Now seems like as good a time as any to declare the Kia Stinger a future classic; as of November 10, Kia’s four-door grand-tourer was officially replaced, in the UK at least, by the EV6 GT, the most potent version of Kia’s electric crossover.
I’m not here to deride such a decision. Regardless of your view on electric cars, the EV6 is undoubtedly one of the better current offerings, and already it’s easier to find them on the roads than the Stinger, so there’s presumably a pretty solid business case on withdrawing the latter in favour of the former.
Kia and Hyundai rarely miss these days, so the EV6 GT will surely be excellent at what it does – even if the prospect of a two-tonne crossover capable of reaching 62mph in 3.5 seconds and going on to 165mph seems somewhat disquieting.
Those numbers, incidentally, wrest the crown of quickest (if not quite the fastest) Kia from the Stinger GT-S, which offered up 4.7 seconds and 168 for its equivalent figures (from a not significantly lower 1855kg kerbweight).
But I will miss the Stinger, the GT-S particularly, and the 3.3-litre twin-turbocharged V6 that enabled a level of performance never before seen in a Kia.
The Stinger was a landmark car for Kia, and not just on its performance figures alone. This was the Korean brand going toe-to-toe not with its conventional mainstream rivals, but with Audi, BMW, and Mercedes-Benz.
From a company known for worthy hatchbacks, the Stinger was a grand, high-performance, notably rear-wheel drive offering with styling as dramatic as anything from Europe – but one that still retained the 7-year, 100,000-mile warranty you’d get on ten grand’s worth of Picanto.
More remarkably still, the Stinger was – and indeed still is – a car with character, both as an object and in its dynamics. Climb in and while you’ll find surface textures not quite as beautifully rendered as some of those German marques, the important bits – seats, wheel, driving position – are spot-on, and this being a Kia, its minor controls are intuitive in a way touchscreen-heavy premium marques have long since abandoned.
The engine won’t blow you away with a rousing howl or white-knuckle performance, but rarely has a powerplant felt so well-judged for road-going, rather than track-focused ability. Smooth, quietly sonorous, and with no spikes in its delivery, it feels perfectly in-tune with a chassis set up to be more relaxed than its occasionally stiff-riding rivals.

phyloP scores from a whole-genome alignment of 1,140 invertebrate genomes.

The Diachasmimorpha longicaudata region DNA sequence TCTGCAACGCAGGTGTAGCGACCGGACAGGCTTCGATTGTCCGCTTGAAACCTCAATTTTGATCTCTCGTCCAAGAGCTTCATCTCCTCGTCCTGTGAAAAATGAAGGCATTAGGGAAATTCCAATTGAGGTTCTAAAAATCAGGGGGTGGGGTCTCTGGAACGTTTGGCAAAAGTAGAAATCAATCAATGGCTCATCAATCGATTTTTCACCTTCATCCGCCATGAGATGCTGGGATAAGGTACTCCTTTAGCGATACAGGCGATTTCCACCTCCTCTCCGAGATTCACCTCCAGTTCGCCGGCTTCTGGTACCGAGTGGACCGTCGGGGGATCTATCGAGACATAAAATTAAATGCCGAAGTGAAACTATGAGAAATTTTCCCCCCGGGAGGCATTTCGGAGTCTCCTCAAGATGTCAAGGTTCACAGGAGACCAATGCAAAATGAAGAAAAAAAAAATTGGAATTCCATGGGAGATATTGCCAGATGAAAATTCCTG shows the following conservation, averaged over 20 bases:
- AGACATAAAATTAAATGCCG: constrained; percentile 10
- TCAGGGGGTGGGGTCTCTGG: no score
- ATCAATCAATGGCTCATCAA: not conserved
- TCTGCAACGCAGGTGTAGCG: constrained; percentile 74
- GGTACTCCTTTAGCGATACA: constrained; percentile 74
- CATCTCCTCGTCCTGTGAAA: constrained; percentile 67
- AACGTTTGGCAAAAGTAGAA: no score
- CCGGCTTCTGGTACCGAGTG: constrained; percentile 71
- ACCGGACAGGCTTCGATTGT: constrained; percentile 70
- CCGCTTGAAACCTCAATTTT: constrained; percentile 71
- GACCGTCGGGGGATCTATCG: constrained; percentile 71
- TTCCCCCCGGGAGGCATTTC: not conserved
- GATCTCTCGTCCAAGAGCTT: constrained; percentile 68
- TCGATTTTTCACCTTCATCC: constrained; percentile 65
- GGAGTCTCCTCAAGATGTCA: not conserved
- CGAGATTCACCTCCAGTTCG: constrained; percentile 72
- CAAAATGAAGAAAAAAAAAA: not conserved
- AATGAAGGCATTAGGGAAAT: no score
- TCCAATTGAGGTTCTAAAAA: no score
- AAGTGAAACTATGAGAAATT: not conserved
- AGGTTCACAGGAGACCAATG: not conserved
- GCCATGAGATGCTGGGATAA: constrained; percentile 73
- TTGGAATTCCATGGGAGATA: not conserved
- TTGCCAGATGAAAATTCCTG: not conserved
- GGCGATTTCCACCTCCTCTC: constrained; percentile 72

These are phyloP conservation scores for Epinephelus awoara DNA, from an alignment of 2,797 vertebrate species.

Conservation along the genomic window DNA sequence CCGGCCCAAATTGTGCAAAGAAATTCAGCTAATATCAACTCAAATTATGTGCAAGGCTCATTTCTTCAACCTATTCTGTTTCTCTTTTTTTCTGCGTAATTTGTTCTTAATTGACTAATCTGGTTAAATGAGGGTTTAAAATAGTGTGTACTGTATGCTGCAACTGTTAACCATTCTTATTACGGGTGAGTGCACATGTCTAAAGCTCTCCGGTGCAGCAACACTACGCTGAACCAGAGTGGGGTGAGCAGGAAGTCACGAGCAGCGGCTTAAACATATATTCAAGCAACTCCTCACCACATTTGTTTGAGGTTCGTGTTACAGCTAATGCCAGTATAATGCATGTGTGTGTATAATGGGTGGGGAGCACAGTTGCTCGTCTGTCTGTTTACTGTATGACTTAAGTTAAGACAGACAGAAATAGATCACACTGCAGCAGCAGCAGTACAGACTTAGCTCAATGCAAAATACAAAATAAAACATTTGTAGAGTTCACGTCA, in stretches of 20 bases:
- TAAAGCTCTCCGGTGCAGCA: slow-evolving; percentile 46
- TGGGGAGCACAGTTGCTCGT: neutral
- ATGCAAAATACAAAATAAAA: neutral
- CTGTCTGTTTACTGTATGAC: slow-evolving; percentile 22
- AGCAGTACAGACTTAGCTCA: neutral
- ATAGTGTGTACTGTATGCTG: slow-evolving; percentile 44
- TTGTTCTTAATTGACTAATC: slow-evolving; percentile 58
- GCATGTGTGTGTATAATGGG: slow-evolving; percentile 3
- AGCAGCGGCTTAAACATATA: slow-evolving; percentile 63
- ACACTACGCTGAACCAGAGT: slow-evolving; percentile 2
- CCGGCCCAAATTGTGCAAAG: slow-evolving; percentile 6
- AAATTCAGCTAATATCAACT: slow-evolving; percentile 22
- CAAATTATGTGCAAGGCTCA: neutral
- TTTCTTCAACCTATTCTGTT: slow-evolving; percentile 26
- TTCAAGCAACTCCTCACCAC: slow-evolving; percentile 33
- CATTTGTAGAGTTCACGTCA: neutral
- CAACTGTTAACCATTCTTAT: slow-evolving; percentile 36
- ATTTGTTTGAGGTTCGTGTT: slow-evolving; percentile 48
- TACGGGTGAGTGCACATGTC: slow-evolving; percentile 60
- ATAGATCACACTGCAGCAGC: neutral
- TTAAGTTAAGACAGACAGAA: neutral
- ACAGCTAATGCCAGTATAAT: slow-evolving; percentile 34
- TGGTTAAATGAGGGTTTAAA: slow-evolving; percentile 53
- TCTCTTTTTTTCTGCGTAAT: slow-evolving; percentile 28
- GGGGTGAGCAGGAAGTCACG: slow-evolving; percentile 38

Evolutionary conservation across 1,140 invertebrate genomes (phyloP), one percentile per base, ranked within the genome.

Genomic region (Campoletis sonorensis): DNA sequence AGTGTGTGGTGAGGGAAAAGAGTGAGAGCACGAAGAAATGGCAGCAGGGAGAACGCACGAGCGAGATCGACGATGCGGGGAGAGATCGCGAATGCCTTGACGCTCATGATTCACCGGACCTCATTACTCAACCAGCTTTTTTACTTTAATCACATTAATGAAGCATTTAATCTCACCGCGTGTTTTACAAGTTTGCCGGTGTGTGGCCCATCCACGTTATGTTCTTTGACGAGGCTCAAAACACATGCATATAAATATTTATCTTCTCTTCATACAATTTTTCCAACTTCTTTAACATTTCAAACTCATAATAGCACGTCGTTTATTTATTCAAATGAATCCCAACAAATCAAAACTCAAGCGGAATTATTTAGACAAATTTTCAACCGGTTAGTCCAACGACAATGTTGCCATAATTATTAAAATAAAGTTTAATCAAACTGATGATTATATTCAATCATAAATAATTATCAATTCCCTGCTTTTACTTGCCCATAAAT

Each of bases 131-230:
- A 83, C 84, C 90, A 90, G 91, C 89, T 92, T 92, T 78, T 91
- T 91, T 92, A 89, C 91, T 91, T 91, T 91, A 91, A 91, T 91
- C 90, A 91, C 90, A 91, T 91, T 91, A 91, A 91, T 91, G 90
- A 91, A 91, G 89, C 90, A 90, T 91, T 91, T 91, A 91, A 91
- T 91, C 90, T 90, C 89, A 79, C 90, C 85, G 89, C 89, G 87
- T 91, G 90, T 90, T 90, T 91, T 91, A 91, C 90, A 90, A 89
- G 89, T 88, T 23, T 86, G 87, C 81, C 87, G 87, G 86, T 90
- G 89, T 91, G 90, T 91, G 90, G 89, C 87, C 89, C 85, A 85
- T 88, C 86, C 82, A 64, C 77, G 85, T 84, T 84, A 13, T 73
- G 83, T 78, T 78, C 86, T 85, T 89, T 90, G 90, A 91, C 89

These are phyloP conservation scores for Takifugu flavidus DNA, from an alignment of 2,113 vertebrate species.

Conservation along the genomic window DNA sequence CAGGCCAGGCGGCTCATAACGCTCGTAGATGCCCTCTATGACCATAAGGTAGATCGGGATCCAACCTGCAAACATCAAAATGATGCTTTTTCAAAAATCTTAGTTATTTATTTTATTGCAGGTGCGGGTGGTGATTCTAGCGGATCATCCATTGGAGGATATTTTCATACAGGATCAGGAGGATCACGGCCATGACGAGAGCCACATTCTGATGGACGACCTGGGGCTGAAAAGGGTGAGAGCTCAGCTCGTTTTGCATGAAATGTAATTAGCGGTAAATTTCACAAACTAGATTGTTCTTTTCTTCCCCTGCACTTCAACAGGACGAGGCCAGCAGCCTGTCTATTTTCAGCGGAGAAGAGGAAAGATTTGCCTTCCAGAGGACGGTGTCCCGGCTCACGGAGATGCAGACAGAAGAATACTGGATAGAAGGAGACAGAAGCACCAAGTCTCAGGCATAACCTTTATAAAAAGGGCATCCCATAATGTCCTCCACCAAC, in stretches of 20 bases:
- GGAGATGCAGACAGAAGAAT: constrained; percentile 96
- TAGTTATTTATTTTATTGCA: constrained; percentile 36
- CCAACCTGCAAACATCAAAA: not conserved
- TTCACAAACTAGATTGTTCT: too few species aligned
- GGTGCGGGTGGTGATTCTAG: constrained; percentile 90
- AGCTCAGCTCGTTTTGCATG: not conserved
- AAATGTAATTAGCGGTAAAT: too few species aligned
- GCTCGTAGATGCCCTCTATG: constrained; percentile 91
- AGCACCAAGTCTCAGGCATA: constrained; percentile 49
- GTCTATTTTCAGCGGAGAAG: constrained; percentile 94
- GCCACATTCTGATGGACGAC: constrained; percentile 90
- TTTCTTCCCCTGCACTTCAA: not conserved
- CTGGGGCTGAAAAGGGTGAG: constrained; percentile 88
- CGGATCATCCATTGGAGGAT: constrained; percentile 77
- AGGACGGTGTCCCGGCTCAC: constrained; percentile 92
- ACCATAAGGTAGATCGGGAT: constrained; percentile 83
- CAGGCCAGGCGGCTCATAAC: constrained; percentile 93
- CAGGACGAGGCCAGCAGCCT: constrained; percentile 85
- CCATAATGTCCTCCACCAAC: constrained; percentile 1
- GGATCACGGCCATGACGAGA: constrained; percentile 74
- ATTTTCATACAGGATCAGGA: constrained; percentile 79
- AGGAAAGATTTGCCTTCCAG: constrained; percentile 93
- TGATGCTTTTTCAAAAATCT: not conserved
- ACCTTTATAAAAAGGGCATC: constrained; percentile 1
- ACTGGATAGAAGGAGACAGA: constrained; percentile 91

Some might wish for a little more body control, but the Stinger has an almost old-school flow on a good road, with a supple ride and calm (but still direct) steering. Throw in a long wheelbase and a standard-fit limited-slip differential and, when the mood takes you, you can even steer on the throttle, the resulting slides easy and unintimidating to manage. Dare I say it, but there’s a hint of E39 M5 in this chassis.
Kia offered 2-litre petrol and 2.2-litre diesel engines too, during the Stinger’s run. Obviously these didn’t have the same punch as the V6, nor its cultured note, but their chassis setup, right down to that limited-slip diff, was identical, so you lose nothing of the GT-S’s handling (and while diesel has fallen from favour, it’s still the pick if fuel costs are a concern).
And the smaller-engined cars lacked nothing in the looks department. The Stinger isn’t the most cohesive design of the last few years, and Kia and Hyundai’s more recent products have already dated it somewhat. But its rarity helps its cause – with only a couple of thousand on UK roads, familiarity will never dull its impact.
Only badge appeal – or lack of it, among more traditionally-minded enthusiasts – might hamper the Stinger’s future transition into being a classic. But then, we’re still viewing Kia through 2022’s lens.
With Korean brands currently building some of the world’s most visually arresting and remarkably able cars – and one of few outside the supercar brands still going all-in on the enthusiast market – the Stinger may one day seem as integral to its maker’s image as the Neue Klasse was to generations of BMW.